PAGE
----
Monday, April 18, 2016

The Sorcerer, The Sorceress, And The Slayer!

We've previously taken a look at the first issue of the 1974 Dr. Strange reboot by writer Steve Englehart and artist Frank Brunner, where Strange, now Earth's "Sorcerer Supreme," had fallen prey to the blade of the religious fanatic known as Silver Dagger and subsequently became trapped within the Orb of Agamotto in a state of "unreality," neither dead nor alive. As Strange began his journey toward the center of the Orb in Part Two of this story, in order to free himself from this realm within the Orb and return to the land of the living, Dagger had already taken Strange's disciple and lover, Clea, in custody and had begun a slow and torturous process of forcing her to renounce her studies in magic and embrace Christianity.

Determined to rescue Clea, Strange in Part Three at last reaches the Orb's center and crosses the gateway into the void, where he again is faced with his own death, once more succumbing to the mortal wound inflicted by Dagger and dying from blood loss. He's then confronted and taunted by the manifestation of Death itself, which tries to convince Strange that his efforts to stem off his fate are futile and that there is no escape for him. Strange strives to stave off the inevitable--but eventually, he acknowledges the hopelessness of the situation, and feels he has no choice but to embrace the end. Yet that act of surrender leads to the appearance of the Ancient One, who informs Strange that he has successfully endured and passed a trial meant to expunge the fear of death within him.

And so, with Strange in the process of being reborn into a new life for himself and returning to the world he knew, we come to the conclusion of this four-part story. Silver Dagger remains at large, his brutal treatment of Clea on the verge of breaking her will. Can Dr. Strange truly come back from the dead? And will his new lease on life be enough to save the one he loves?

In this issue, we at last learn the origin of Dagger, a cleric in the Vatican who had risen in status to the position of Cardinal and became favored by the Pope, putting him one step away from the papacy. Fortunately, saner heads prevailed.

Embittered by the private deliberations of his fellow Cardinals, Dagger took it upon himself to see to his own promotion, elevating himself to a special status he believed was assigned by God:  to learn the black arts and then to use them to eliminate the world's mystic adepts whom he believed were defiling God's will.

Presumably, for Dagger, the black arts and magic came to be regarded as one and the same, with mysticism being labelled as a rejection of more fundamental beliefs and which would lead to darker pursuits (which helps to explain his interest in Clea). As a result, mystics worldwide became both his teachers and his targets, with Dr. Strange a clear "demon" to be crossed off the list. It's inconsistent with Dagger's origin that he took the direct approach with Strange, rather than posing as a student to learn Strange's secrets in order to be prepared to kill him when the time came. Personally, I'm more astonished at the notion that the Vatican keeps a library of the most extensive and comprehensive collection of black arts volumes in the world. Seems a little overkill for the Vatican to rationalize that level of curation with "know thy enemy" (with apologies to Sun Tzu).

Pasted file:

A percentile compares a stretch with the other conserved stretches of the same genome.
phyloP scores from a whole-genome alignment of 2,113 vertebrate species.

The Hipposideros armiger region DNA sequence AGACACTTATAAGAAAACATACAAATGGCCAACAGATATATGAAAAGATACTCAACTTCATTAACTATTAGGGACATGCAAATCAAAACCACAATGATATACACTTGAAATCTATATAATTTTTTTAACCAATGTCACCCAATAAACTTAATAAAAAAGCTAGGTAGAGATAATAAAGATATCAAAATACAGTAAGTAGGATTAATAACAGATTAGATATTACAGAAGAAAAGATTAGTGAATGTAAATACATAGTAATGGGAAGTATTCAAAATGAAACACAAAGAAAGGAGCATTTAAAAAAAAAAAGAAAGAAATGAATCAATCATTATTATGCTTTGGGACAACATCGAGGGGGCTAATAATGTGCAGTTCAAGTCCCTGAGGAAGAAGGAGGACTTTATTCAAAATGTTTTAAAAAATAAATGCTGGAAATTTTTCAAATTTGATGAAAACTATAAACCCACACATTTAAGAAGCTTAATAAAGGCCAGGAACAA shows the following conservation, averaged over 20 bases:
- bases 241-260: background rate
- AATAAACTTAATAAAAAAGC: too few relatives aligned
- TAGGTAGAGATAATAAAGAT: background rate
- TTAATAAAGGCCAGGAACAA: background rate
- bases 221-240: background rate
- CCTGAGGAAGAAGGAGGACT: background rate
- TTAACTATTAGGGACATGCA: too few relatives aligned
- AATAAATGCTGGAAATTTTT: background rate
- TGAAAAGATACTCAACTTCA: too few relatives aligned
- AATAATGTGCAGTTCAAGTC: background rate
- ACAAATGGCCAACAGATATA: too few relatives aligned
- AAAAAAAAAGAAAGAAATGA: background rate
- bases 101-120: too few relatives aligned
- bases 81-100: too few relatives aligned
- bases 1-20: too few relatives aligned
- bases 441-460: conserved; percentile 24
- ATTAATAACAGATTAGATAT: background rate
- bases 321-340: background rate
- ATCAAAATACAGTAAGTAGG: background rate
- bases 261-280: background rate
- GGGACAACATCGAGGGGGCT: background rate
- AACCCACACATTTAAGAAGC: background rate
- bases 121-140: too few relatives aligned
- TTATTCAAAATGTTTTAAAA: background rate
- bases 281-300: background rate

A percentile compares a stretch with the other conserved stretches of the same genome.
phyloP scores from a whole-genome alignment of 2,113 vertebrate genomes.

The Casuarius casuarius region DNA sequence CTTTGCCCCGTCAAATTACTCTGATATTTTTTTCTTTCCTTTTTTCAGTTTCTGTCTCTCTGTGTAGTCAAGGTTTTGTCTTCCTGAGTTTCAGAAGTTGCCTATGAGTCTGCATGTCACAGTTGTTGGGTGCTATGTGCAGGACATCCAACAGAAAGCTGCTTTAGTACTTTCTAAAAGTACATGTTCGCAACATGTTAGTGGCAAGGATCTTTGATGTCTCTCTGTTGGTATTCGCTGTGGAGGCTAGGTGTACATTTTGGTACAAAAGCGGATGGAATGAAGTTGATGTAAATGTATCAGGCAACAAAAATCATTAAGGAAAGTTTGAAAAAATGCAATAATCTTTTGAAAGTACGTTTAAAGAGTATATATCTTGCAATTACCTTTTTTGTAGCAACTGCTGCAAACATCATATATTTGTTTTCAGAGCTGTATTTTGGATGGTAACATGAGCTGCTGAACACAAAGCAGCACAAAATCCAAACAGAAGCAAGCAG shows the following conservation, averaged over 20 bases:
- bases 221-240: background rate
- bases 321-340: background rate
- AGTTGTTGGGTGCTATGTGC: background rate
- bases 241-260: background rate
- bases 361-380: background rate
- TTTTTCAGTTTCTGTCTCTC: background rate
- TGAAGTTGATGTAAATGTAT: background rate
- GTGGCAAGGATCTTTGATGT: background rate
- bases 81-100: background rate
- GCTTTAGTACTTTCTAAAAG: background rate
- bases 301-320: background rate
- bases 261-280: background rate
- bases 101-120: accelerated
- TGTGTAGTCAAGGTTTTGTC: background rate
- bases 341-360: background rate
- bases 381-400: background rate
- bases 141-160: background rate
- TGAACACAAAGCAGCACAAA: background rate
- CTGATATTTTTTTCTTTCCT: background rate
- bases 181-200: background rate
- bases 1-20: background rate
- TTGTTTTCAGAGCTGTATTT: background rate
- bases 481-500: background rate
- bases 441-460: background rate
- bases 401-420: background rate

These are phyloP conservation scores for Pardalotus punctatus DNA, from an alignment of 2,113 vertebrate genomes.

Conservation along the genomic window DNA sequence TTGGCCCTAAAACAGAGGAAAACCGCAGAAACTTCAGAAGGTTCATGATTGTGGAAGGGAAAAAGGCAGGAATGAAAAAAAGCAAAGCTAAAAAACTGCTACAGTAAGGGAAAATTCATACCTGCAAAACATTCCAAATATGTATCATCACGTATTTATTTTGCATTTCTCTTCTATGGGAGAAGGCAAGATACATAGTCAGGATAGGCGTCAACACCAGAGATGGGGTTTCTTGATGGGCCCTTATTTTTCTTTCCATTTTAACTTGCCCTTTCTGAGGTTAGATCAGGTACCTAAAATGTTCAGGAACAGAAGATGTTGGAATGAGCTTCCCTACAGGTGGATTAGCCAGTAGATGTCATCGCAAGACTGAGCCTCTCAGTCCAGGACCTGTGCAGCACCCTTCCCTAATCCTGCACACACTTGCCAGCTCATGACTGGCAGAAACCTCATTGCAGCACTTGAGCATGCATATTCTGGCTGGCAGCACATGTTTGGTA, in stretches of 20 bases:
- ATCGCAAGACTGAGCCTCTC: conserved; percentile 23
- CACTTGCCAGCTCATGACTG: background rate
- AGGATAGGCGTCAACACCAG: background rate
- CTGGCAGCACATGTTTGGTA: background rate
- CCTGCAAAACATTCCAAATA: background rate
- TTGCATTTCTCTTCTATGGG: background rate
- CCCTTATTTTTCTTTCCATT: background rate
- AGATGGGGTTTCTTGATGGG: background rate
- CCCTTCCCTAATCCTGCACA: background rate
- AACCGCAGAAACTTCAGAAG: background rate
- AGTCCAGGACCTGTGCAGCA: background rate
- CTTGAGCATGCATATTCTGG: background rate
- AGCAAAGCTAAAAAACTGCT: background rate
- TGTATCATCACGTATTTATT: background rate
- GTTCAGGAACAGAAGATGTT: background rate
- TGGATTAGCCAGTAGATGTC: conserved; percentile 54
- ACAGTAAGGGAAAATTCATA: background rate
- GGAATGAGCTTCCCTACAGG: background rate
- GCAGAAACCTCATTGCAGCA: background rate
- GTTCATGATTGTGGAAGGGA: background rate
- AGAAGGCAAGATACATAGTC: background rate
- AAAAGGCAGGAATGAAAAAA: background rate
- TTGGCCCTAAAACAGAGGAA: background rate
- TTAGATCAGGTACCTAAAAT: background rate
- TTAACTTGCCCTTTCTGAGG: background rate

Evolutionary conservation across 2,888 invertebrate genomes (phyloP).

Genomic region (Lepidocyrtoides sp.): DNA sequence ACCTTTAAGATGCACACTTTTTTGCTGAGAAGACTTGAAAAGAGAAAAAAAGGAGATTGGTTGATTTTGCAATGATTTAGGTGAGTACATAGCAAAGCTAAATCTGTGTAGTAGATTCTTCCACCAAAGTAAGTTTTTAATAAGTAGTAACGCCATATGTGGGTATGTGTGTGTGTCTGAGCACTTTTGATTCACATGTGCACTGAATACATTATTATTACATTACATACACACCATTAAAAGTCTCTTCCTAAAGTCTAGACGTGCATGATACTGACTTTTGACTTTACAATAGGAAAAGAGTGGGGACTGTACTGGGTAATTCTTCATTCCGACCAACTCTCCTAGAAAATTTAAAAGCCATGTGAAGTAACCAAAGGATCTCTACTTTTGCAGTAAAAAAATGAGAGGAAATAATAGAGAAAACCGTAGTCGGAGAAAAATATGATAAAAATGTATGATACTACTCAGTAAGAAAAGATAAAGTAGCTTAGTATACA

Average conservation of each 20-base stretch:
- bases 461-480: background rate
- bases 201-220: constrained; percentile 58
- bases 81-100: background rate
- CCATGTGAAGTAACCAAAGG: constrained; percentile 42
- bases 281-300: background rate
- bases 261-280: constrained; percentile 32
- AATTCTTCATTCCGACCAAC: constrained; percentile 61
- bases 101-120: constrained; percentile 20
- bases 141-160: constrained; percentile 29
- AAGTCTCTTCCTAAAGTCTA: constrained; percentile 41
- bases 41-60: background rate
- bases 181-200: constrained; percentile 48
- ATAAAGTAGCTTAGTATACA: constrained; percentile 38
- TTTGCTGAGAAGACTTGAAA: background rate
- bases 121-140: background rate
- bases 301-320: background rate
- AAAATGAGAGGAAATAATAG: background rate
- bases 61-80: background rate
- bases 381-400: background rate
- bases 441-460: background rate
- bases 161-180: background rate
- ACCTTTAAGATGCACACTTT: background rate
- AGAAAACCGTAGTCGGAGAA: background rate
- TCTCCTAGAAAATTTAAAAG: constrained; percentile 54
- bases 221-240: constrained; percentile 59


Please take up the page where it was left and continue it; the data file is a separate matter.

As for Strange, he re-enters the world as little more than a wraith--consciousness that struggles to gain a foothold in reality, which doesn't come as a surprise given where he's recently been.

What does come as a surprise is a discovery voiced by Strange himself: "Why am I not in my body? Where is my body?" Both are fair questions, since it was his body we saw captured and taken into the Orb--it was his body that his astral self was ripped from in order to feed the so-called soul-eater--and it was his body his astral self rejoined in the company of the ersatz Defenders. The discrepancy is never addressed by Englehart--only further pushed aside, particularly in a scene we'll come to in a moment.

For now, the story proceeds on the tack that Strange must reach his body, or an acceptable substitute in the interim. And since he's returned through the Eye of Agamotto housed in his amulet, which is now in Dagger's possession, there is a "body" of sorts available that in his disoriented state he can be excused for mistaking for his own--the mannequin which Dagger decapitated as a tactic to assist in breaking Clea. Stumbling about headless, he realizes his error--but it nevertheless presents a startling sight to his foe.